All About You. Make 2021 Your Best Year.

The secret nighttime life of the brain

Written by Karen Long

What really happens when we sleep? Under the surface calm of closed eyelids and deep breathing a cascade of hormones, neurotransmitters and cycling brain waves clears cortisol and waste proteins from our brains, a surge of growth hormones repairs cells, the immune system gets a boost, cellular waste is siphoned away and memories are consolidated, just for starters.

“Sleep is the cheapest anti-aging tool: It is free!” says Dr. Eva Henry, neurologist and owner of Agewell Brain Center. She explains, “In adults, human growth hormone helps regulate body fat and lean mass (muscle and bone) composition, cellular repair, sugar and fat metabolism and more.” This critical hormone is primarily secreted during the first two to four hours of sleep, during the deepest sleep cycle.

Our brains rotate through several phases of sleep, each one performing a different function, such as tuning our ability to learn new information or to recall material we’ve already stored away. REM sleep for example, when dreaming occurs, “soothes out negative emotions, stress and challenges we encounter during the day,” explains Dr. Henry.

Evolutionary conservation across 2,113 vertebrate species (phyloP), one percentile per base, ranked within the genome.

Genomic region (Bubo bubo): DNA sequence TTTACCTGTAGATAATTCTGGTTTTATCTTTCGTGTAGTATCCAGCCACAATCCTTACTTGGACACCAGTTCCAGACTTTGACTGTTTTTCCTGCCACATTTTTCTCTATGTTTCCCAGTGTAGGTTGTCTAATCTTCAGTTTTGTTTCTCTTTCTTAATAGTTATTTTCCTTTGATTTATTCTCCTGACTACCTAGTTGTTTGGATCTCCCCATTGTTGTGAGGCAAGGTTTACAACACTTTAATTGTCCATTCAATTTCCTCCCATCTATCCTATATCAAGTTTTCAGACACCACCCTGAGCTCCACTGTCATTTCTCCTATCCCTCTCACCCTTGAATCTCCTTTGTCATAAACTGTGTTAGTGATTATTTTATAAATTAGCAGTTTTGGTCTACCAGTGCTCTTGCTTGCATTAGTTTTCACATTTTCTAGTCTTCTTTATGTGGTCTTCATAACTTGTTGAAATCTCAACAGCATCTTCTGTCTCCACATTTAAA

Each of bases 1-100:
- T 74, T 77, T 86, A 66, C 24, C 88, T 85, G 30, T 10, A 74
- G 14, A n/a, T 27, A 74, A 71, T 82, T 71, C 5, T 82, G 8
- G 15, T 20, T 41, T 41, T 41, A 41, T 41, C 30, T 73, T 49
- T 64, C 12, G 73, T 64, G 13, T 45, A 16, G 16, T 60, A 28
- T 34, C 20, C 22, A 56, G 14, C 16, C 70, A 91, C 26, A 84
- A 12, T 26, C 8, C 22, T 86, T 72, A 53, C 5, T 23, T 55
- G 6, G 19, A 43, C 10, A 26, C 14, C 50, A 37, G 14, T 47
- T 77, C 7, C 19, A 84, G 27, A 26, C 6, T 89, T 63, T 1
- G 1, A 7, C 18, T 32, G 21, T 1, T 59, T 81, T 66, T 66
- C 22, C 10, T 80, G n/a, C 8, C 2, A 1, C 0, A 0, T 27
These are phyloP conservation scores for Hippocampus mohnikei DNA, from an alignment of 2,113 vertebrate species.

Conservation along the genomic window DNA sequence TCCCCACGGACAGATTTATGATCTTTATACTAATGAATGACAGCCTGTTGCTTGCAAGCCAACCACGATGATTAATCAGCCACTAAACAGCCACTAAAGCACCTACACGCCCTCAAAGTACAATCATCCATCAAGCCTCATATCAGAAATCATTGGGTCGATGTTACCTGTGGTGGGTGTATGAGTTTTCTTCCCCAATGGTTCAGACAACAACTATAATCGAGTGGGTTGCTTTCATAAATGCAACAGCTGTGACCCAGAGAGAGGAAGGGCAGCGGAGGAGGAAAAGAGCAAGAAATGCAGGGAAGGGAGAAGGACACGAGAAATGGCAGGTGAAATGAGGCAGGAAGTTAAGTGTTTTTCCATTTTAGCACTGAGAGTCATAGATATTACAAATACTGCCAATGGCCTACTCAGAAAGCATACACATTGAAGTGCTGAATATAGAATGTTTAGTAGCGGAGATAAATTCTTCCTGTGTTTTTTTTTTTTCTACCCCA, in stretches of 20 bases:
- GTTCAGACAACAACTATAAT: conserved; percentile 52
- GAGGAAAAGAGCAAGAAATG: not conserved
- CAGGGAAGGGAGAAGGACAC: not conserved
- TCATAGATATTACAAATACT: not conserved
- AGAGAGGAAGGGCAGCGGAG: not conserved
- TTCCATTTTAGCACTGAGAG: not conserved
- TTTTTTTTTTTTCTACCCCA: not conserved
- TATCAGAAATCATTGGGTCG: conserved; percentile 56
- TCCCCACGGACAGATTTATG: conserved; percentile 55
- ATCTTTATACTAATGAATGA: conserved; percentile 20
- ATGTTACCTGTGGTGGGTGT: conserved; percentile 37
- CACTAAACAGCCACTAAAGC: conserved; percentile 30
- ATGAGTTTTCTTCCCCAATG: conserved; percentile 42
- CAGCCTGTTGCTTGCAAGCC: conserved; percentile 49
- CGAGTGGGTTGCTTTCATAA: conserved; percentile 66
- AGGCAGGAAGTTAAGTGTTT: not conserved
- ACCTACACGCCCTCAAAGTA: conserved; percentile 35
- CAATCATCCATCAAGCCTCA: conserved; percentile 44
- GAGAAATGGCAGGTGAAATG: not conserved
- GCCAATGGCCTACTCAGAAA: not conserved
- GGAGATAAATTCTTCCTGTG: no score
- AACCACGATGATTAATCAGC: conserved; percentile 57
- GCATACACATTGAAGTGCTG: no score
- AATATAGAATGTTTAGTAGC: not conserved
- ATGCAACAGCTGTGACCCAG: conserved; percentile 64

Only during this nightly dance do special channels open up inside the brain to draw out toxic cellular wastes, the beta-amyloid plaques and other proteins that have been linked to Alzheimer’s disease.

If all of this isn’t enough, there’s another surprising benefit of deep, restful sleep: weight control. Getting less than the recommended hours of sleep per night — 7 to 9 hours for adults and 9 to 11 hours for school-aged children — can leave us not only tired and sluggish, but prone to overeating as our cortisol-overloaded brains misinterpret the stress hormone as food deprivation, ramping up hunger hormones.

“People who get more sleep naturally eat less; when they do eat, they consume less fat,” says Dr. Henry. Our brains sweep up cortisol as we sleep, along with the cravings it can cause.

Relaxing rituals

Just when we most need the healing and restorative benefits of slumber are the very times that it proves most elusive. Not surprisingly, an epidemic of restless sleep during the past year has been dubbed “Covid-somnia.” But science is opening up innovative avenues to your most restful night.

We’ve all heard of good sleep hygiene: turn off screens well before bedtime, create a consistent bedtime routine in a dark and peaceful environment, go to bed at the same time every evening. These are simple prescriptions, but not always easy during a bout of “revenge bedtime procrastination,” a term that originated in China to describe overstressed workers stealing a few minutes — or hours — while scrolling on their phones and chatting with similarly afflicted friends late into the wee hours. All just to unwind with some much-needed personal free time.

What are some engaging and effective strategies to help us step away from the cell phone and build a healthy pre-bedtime routine? While exercise can enhance a sound night’s sleep, scientists discourage vigorous exertions too close to bedtime. But light yoga can serve as a “calming transition” to a restful state of mind, reports the “New York Times.”